‘Ain’t Misbehavin’’ at Pioneer Theatre Company — Utah’s Warm Reunion with Live Theatre

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Ain’t Misbehavin’ Cast (Courtesy of Pioneer Theatre Company)

By Luke Jackson, Arts Writer

 

The house lights dim and a warm wave of silence rushes over the audience. All eyes dart eagerly to the stage in collective anticipation — a sense of waiting that has lasted through each of the 547 days since Pioneer Theatre Company closed its doors. Karen Azenberg, artistic director of PTC, takes the stage and tearfully welcomes audiences back. We have waited, hoped and dreamt of this moment. Finally, we are here and, finally, live theatre is back.

A Warm Reunion

PTC’s first production back “Ain’t Misbehavin'” set the stage for a beautiful reunion. Understandably, there was a few technical hiccups here and there — a buzzing microphone, some volume issues, a finicky spotlight. It’s been almost two years and opening night is always a bit stressful. Regardless of the holdups however, the cast and crew of Broadway classic “Ain’t Misbehavin'” bravely and boldly took the stage and my breath away.

The five talented performers — Tyla Collier, Tyrck Wiltez Jones, Mariah Lyttle, Tertia Redd and DeMone Seraphin — begin the show by slowly entering, dressed head to toe in 1930s fashion with a 21st century addition of face masks. One by one, they each remove their masks, an opening picture that symbolizes the hardships of the past year and the hope of healing in the future.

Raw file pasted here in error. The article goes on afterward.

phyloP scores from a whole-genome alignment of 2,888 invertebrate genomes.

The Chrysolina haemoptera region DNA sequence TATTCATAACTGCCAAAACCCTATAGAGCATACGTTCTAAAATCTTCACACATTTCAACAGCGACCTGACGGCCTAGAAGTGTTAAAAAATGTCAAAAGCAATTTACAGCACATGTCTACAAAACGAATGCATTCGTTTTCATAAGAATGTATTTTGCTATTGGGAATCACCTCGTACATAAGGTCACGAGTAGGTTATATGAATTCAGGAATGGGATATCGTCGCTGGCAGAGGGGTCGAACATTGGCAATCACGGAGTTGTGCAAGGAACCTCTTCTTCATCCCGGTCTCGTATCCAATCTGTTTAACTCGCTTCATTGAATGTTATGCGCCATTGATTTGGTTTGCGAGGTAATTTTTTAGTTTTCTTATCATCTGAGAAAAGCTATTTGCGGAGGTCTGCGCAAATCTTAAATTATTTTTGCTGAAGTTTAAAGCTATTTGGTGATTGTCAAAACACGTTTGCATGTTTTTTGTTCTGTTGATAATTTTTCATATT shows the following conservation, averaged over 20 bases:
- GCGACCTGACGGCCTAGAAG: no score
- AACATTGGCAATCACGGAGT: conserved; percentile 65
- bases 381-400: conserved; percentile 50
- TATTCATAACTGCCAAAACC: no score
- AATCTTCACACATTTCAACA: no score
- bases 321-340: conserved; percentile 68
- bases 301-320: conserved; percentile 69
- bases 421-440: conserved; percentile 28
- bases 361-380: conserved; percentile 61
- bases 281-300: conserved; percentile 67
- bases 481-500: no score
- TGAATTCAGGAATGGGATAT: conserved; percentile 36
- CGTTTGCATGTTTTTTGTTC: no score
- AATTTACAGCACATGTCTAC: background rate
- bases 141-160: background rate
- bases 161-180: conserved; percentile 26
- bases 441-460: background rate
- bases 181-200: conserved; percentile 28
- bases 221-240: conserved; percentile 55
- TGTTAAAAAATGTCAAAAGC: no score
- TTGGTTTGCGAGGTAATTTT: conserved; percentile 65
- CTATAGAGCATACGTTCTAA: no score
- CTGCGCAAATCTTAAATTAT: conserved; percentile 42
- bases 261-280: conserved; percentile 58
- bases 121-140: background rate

As they began to perform the joyous and jazzy music of Thomas “Fats” Waller, it was clear there was still a bit of rust on the wheels. A certain passion and power was yet to be exposed in the brilliant performers. However, this passion and power could be seen on in each of them, just begging to burst through.

Just as quickly as I noticed this however, Seraphin and Redd took the spotlight with their soulful rendition of “Honeysuckle Rose.” It was here that DeMone approached the audience, and gracefully fighting through that pesky buzzing mic began to belt in a voice comparable to that of Orpheus. What was missing was quickly found as each cast member began to hit their stride.

Joyous, Jazzy, Enchanting.

While the show has no traditional dialogue or narrative, I was extremely impressed by the cast’s ability to add snippets of character in between the lyrics. An over-excited note followed by a sassy shush. A quip about the Utah altitude affecting their voices. An offering of a joint to an audience member. These small choices were simple, yet they made me fall in love with each character.

Whenever you would start to get comfortable, someone would swirl around the piano and recaptures your attention in full force. You’d see Wiltez Jones seductively snake up from an industrial laundry hamper and tempt you with a venomous and sultry tune, or Seraphin would pull you in with a hilarious song about a girl who’s “pedal extremities really are obnoxious.” There is no telling what’s going to happen next in “Ain’t Misbehavin'” and its relentlessly enchanting.

In all, “Ain’t Misbehavin'” is a delight, an absolutely charming tribute to Fats Waller’s music that will leave you smiling and tapping your toes. For the parched theatre lover who’s been trapped in the songless desert, “Ain’t Misbehavin'” offers an oasis and a reunion. Theatre is back! Let’s hope it sticks around this time.

 

“Ain’t Misbehavin'” is running at the Pioneer Theatre Company until Sept. 25.

 

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